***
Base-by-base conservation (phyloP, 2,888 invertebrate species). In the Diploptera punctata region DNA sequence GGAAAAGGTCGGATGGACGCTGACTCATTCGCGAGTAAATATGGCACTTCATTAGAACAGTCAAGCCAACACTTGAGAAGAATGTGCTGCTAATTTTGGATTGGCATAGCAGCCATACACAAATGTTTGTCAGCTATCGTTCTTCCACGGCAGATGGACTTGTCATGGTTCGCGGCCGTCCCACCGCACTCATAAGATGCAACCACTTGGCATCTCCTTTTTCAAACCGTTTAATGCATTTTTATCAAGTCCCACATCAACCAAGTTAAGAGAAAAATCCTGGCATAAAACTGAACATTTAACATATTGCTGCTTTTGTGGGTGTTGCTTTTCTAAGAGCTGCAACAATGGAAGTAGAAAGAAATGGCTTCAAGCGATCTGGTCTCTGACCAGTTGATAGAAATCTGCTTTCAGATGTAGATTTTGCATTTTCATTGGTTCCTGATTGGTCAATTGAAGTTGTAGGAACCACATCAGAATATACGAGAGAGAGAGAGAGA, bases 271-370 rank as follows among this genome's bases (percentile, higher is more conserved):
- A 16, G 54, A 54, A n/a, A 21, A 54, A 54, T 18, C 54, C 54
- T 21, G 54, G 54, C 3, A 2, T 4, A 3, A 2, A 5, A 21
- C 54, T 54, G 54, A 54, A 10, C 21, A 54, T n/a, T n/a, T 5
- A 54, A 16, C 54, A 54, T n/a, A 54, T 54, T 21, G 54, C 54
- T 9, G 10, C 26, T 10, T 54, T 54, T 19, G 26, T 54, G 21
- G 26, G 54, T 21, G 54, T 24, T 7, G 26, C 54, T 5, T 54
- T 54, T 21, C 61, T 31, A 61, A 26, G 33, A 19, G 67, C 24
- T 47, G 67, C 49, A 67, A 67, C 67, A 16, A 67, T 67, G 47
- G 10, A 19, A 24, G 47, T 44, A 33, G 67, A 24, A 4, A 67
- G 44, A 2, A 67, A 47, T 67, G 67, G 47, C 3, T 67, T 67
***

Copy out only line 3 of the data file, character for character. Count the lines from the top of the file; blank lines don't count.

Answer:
- T 21, G 54, G 54, C 3, A 2, T 4, A 3, A 2, A 5, A 21